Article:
A recent report in Undercurrent News revealed that both the US seafood industry and conservation groups are opposed to HR 3588, or the RED SNAPPER Act. The bill, introduced by Louisiana’s Garret Graves, would transfer management of the red snapper recreational fishery in the Gulf of Mexico from a federal fisheries management council to several Gulf states, including Louisiana.
That both industry and conservationists oppose the bill came as no surprise to me. Both groups are opposed to this bill because they know what I do: This is a terrible bill.
As the executive chef of Carrollton Market in New Orleans, I rely enormously on the commercial fishing industry to bring the bounty of the Gulf of Mexico to my guests. I can assure you that the Magnuson-Stevens Act (MSA) – the federal fisheries law that Rep. Graves seeks to amend – is working.
The MSA has successfully rebuilt 43 stocks through science-based management of our fisheries. It has also historically enjoyed across-the-aisle bipartisan support. Rep. Graves’s bill, however, passed through committee strictly along party lines and seeks to undermine the progress made since the near-total collapse of snapper stocks in the 1980s.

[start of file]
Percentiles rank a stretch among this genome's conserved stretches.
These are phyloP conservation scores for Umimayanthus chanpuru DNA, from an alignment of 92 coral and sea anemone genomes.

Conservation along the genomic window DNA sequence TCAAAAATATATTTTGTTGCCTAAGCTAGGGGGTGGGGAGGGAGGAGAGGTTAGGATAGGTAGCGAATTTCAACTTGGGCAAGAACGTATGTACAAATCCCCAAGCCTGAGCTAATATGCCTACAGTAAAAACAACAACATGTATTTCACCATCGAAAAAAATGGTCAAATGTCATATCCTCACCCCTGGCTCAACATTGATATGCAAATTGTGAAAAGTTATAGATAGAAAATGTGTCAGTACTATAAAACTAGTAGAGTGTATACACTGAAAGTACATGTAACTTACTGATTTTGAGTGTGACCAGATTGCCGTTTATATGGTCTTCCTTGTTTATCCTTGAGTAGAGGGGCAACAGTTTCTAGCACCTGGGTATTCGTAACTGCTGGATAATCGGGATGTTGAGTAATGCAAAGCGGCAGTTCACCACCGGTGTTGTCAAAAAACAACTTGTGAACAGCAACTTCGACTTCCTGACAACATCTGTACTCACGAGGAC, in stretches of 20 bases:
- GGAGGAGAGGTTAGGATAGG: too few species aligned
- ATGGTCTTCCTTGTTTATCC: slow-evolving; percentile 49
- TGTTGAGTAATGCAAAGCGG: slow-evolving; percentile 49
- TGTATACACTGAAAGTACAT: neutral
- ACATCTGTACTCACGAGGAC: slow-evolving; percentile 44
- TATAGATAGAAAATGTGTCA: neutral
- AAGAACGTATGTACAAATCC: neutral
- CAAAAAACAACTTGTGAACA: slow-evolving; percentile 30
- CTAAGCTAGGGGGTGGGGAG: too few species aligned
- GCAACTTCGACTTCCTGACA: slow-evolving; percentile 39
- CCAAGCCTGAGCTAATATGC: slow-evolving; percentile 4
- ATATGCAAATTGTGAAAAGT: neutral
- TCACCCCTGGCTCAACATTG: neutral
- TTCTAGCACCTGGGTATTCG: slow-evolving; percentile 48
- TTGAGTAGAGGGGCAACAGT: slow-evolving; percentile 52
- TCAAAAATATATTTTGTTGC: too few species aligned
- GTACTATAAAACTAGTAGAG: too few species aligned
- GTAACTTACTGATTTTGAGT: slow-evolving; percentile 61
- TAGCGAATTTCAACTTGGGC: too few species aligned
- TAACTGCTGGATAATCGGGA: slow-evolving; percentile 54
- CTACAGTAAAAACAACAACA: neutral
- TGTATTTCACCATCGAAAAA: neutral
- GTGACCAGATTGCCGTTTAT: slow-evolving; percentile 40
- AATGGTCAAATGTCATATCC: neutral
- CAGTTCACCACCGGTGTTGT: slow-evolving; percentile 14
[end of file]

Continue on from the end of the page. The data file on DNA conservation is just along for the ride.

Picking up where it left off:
Red snapper is still less than halfway through its rebuilding plan, and Rep. Graves’s bill seeks to entirely remove it from the federal management plan that has been so effective. This kind of short-sighted approach will – in short order – lead to the same point-of-collapse from which we have been fighting back.
This bad bill from Rep. Graves has passed through committee but has yet to reach the House floor. It is essential that we let Congress know that we won’t support any form of legislation that could potentially undo the enormous amount of progress seen since MSA’s institution.